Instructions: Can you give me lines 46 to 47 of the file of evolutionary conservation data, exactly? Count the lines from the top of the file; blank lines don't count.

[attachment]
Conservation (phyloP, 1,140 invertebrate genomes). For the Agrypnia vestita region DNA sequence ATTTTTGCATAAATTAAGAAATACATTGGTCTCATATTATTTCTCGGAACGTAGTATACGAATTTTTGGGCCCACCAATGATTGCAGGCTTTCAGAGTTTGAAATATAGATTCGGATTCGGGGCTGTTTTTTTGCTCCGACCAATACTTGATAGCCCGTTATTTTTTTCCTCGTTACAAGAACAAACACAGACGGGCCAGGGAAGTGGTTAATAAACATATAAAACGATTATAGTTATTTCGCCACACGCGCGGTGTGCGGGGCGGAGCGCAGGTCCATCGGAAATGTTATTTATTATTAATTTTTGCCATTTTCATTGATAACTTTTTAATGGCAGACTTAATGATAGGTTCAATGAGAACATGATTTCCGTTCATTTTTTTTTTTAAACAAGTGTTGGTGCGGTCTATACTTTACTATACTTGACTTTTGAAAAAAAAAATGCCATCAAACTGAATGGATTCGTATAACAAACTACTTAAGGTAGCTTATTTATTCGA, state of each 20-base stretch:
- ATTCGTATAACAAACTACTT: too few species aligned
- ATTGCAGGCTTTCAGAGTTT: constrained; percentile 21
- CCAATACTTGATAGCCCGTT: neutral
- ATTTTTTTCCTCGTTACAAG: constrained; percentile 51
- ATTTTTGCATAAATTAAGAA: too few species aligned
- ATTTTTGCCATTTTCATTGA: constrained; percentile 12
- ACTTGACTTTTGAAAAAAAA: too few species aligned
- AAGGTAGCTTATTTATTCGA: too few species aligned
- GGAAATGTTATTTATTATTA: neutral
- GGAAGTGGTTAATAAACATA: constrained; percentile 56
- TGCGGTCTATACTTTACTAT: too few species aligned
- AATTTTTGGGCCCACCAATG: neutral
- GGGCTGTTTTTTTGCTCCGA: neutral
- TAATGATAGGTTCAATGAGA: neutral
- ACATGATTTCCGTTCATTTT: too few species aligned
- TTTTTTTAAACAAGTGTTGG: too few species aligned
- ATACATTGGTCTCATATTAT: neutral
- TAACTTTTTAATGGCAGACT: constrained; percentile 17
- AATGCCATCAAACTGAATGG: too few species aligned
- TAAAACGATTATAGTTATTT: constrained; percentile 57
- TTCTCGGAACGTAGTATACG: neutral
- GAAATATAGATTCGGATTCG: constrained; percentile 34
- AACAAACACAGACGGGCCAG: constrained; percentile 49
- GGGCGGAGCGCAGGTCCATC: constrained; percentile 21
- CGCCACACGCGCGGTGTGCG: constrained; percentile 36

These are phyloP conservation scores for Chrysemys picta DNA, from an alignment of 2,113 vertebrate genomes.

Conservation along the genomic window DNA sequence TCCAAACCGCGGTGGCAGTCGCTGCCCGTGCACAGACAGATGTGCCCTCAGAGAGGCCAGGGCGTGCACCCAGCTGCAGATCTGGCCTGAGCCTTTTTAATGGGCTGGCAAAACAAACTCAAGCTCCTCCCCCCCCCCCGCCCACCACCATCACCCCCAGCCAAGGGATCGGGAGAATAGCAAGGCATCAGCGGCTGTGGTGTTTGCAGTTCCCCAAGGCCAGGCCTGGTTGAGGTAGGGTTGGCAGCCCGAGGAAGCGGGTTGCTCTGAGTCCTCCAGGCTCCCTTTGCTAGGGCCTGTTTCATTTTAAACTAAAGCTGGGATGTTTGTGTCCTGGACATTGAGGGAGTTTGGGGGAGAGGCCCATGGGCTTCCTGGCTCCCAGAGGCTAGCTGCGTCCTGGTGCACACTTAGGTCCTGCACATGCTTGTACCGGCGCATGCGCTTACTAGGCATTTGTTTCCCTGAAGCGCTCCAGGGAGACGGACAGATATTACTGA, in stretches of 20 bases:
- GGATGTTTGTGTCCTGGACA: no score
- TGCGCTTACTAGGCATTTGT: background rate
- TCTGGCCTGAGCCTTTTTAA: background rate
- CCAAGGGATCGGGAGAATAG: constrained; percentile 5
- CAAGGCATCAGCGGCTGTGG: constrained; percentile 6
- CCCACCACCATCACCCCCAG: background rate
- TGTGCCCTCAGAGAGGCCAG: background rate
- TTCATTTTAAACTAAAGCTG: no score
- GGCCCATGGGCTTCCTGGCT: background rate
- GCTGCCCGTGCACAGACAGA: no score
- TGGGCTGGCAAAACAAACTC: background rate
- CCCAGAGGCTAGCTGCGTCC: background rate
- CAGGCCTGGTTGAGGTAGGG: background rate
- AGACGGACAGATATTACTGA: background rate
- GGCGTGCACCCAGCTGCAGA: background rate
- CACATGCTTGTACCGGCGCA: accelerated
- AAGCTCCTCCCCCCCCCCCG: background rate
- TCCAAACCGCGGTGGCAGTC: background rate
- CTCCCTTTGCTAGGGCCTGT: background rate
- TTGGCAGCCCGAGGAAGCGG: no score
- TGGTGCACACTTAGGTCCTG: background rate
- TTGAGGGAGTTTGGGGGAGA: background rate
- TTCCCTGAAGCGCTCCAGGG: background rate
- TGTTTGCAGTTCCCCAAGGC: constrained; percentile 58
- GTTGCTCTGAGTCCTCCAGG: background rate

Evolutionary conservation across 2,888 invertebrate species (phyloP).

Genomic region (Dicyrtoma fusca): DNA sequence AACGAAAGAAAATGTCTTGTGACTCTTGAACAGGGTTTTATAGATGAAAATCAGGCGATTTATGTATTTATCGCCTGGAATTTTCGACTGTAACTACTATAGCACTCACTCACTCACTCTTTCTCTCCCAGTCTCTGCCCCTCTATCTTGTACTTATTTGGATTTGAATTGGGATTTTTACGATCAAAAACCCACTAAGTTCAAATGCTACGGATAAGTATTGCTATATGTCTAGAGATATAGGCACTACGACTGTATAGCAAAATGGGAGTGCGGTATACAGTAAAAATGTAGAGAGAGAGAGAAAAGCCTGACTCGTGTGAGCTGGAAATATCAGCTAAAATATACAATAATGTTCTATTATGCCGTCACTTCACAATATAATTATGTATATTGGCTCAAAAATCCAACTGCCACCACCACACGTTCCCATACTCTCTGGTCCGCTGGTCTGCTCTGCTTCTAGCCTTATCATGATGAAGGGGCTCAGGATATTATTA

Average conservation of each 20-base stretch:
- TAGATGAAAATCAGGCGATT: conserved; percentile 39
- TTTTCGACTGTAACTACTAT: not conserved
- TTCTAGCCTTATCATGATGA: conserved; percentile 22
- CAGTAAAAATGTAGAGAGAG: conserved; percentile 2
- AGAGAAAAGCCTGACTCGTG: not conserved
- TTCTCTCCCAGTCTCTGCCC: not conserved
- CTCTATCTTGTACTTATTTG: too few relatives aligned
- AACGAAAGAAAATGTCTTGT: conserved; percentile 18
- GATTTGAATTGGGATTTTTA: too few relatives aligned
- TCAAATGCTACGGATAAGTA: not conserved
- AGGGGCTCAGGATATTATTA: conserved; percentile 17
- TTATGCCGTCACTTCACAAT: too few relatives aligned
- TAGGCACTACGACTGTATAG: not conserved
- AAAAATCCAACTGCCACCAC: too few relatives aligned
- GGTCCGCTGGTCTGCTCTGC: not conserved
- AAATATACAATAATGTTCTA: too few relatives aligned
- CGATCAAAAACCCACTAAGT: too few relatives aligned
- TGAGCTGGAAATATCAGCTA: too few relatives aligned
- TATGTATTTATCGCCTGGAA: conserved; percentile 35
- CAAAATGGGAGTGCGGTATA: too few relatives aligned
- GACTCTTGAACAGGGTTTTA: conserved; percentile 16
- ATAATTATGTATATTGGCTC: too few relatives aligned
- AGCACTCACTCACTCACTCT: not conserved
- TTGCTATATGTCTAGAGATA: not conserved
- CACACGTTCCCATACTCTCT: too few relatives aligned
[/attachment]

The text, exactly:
- TCCAAACCGCGGTGGCAGTC: background rate
- CTCCCTTTGCTAGGGCCTGT: background rate